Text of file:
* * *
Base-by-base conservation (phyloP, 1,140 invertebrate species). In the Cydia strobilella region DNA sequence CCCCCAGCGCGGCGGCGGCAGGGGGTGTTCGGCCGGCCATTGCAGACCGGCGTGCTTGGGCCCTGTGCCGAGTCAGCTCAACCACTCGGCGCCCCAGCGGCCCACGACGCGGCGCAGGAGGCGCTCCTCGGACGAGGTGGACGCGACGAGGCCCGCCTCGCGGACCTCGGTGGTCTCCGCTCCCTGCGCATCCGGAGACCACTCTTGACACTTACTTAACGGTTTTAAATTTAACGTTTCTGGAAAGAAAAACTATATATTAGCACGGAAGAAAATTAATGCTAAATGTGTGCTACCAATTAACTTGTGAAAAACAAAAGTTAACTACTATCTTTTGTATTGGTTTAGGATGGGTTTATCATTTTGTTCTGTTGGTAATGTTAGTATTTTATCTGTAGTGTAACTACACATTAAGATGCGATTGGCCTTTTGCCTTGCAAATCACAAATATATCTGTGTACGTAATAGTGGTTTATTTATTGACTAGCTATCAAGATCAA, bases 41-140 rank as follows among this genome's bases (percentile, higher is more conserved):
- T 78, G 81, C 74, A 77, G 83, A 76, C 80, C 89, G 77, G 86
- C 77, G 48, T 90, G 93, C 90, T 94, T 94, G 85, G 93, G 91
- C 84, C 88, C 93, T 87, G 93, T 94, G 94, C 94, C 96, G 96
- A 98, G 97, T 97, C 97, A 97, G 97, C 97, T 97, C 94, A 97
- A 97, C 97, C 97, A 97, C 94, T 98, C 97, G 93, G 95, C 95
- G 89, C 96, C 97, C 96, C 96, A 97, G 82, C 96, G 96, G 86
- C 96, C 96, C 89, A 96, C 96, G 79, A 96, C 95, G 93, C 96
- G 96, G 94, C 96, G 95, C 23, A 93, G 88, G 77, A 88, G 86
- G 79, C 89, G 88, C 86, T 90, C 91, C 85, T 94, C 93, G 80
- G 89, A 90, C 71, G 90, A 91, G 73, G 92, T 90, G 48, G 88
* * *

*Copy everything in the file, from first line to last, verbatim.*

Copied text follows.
Base-by-base conservation (phyloP, 1,140 invertebrate species). In the Cydia strobilella region DNA sequence CCCCCAGCGCGGCGGCGGCAGGGGGTGTTCGGCCGGCCATTGCAGACCGGCGTGCTTGGGCCCTGTGCCGAGTCAGCTCAACCACTCGGCGCCCCAGCGGCCCACGACGCGGCGCAGGAGGCGCTCCTCGGACGAGGTGGACGCGACGAGGCCCGCCTCGCGGACCTCGGTGGTCTCCGCTCCCTGCGCATCCGGAGACCACTCTTGACACTTACTTAACGGTTTTAAATTTAACGTTTCTGGAAAGAAAAACTATATATTAGCACGGAAGAAAATTAATGCTAAATGTGTGCTACCAATTAACTTGTGAAAAACAAAAGTTAACTACTATCTTTTGTATTGGTTTAGGATGGGTTTATCATTTTGTTCTGTTGGTAATGTTAGTATTTTATCTGTAGTGTAACTACACATTAAGATGCGATTGGCCTTTTGCCTTGCAAATCACAAATATATCTGTGTACGTAATAGTGGTTTATTTATTGACTAGCTATCAAGATCAA, bases 41-140 rank as follows among this genome's bases (percentile, higher is more conserved):
- T 78, G 81, C 74, A 77, G 83, A 76, C 80, C 89, G 77, G 86
- C 77, G 48, T 90, G 93, C 90, T 94, T 94, G 85, G 93, G 91
- C 84, C 88, C 93, T 87, G 93, T 94, G 94, C 94, C 96, G 96
- A 98, G 97, T 97, C 97, A 97, G 97, C 97, T 97, C 94, A 97
- A 97, C 97, C 97, A 97, C 94, T 98, C 97, G 93, G 95, C 95
- G 89, C 96, C 97, C 96, C 96, A 97, G 82, C 96, G 96, G 86
- C 96, C 96, C 89, A 96, C 96, G 79, A 96, C 95, G 93, C 96
- G 96, G 94, C 96, G 95, C 23, A 93, G 88, G 77, A 88, G 86
- G 79, C 89, G 88, C 86, T 90, C 91, C 85, T 94, C 93, G 80
- G 89, A 90, C 71, G 90, A 91, G 73, G 92, T 90, G 48, G 88